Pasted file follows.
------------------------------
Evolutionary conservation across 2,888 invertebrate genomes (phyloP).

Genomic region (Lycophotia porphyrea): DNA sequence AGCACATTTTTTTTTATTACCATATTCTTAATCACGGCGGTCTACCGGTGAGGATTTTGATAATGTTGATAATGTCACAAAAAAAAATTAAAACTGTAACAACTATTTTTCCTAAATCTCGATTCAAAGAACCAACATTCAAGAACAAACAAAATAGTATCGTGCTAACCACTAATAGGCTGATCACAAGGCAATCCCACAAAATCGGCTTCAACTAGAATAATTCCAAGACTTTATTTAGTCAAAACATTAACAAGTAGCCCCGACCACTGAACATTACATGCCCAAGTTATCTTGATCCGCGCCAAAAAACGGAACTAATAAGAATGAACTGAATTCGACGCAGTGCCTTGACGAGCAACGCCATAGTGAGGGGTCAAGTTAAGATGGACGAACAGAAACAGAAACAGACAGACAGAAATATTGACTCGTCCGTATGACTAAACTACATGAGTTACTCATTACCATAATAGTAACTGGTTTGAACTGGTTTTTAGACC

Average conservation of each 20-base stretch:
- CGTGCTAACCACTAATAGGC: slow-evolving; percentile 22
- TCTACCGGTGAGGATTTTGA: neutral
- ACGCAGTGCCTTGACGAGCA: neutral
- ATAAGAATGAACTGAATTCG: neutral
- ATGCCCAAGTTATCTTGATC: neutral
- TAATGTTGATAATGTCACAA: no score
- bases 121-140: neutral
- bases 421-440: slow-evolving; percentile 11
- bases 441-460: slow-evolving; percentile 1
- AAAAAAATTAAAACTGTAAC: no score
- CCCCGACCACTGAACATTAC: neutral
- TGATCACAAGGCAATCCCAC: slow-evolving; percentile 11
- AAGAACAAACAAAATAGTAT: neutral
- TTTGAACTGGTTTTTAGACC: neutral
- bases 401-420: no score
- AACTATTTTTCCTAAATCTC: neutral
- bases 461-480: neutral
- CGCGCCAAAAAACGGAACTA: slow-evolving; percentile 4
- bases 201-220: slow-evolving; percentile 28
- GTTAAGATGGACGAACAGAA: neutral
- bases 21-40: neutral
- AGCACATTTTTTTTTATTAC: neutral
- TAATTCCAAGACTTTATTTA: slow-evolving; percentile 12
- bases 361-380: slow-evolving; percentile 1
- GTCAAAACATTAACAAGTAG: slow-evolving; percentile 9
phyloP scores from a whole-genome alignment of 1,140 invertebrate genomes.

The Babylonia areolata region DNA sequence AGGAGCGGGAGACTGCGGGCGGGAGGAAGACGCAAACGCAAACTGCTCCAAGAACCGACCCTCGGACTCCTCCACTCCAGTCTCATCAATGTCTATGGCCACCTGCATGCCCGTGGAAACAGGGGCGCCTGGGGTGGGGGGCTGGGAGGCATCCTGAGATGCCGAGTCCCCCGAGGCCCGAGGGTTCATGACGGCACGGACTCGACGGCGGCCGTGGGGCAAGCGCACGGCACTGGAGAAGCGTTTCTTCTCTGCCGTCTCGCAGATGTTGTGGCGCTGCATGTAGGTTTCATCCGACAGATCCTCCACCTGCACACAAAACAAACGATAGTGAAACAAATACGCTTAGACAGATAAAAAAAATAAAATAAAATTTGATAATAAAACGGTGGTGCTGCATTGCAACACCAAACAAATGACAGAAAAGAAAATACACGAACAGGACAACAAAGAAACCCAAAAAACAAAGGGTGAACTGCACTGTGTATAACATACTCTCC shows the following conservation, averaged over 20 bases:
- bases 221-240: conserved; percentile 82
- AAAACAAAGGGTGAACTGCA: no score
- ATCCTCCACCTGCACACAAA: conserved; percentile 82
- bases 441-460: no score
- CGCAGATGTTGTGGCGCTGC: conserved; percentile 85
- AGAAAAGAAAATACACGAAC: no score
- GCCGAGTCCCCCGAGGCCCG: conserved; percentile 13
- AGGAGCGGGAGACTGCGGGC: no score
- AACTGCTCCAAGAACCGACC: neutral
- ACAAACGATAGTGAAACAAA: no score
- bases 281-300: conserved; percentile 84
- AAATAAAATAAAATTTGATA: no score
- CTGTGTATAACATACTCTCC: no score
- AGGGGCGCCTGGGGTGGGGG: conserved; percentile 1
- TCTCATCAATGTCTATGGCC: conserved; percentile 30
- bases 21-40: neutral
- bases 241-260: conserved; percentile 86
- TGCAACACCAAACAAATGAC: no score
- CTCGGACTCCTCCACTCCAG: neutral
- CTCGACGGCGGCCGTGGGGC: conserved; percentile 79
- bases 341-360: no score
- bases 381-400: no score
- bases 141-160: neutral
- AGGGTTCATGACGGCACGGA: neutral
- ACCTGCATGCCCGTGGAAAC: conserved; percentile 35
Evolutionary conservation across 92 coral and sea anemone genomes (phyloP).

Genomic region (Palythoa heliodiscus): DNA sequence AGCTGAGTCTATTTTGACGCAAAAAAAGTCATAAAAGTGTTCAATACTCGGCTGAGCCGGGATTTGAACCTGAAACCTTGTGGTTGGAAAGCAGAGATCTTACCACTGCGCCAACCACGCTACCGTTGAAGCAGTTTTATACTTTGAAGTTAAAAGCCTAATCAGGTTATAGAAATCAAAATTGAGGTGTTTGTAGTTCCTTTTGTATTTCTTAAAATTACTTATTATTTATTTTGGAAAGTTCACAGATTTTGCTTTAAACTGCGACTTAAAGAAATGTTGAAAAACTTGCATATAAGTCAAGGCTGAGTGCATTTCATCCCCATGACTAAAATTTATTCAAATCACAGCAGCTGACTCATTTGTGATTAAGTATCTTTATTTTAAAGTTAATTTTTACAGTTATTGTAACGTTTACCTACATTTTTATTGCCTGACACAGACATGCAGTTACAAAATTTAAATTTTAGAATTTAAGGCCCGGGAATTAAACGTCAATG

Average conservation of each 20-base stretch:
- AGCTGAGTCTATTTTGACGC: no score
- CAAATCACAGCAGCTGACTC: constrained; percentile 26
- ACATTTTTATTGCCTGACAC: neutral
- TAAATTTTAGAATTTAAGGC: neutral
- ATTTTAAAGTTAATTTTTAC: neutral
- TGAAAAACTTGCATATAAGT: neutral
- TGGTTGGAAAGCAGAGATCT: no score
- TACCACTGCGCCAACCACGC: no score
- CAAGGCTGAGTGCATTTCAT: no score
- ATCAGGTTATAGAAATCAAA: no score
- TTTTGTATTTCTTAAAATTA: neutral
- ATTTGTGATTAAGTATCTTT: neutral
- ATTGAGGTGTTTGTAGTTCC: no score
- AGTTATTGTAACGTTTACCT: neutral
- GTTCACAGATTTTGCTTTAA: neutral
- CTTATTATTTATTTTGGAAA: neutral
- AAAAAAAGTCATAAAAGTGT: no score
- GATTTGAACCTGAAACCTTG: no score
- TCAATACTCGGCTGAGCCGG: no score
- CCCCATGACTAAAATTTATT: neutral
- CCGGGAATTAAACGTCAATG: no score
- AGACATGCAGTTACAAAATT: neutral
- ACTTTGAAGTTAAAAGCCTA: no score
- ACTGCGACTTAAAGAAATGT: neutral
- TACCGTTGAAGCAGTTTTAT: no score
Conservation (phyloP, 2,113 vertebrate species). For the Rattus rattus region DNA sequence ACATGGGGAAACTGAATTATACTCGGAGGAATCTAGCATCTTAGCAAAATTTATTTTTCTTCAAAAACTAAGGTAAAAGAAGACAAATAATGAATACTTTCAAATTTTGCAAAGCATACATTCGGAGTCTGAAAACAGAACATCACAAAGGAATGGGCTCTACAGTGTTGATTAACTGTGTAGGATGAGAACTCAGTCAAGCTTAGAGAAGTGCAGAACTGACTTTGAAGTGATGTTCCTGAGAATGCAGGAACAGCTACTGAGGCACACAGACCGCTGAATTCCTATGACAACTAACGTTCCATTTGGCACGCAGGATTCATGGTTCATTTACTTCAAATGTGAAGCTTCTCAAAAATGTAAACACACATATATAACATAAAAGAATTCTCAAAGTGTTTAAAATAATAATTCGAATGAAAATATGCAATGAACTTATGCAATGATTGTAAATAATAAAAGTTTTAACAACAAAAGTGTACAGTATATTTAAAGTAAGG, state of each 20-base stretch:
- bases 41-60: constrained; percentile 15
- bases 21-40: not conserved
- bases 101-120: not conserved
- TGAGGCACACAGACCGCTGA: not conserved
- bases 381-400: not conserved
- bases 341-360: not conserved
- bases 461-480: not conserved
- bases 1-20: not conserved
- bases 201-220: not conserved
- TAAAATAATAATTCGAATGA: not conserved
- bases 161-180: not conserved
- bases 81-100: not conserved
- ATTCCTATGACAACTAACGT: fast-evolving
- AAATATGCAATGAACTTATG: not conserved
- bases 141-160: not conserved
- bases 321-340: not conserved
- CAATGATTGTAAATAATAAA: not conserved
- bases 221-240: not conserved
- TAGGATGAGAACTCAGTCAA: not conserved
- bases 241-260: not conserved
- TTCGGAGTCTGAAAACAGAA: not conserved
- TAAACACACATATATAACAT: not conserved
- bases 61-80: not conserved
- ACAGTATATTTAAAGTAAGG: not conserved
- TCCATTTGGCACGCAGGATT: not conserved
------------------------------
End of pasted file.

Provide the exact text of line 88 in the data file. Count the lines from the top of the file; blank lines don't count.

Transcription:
- TGAGGCACACAGACCGCTGA: not conserved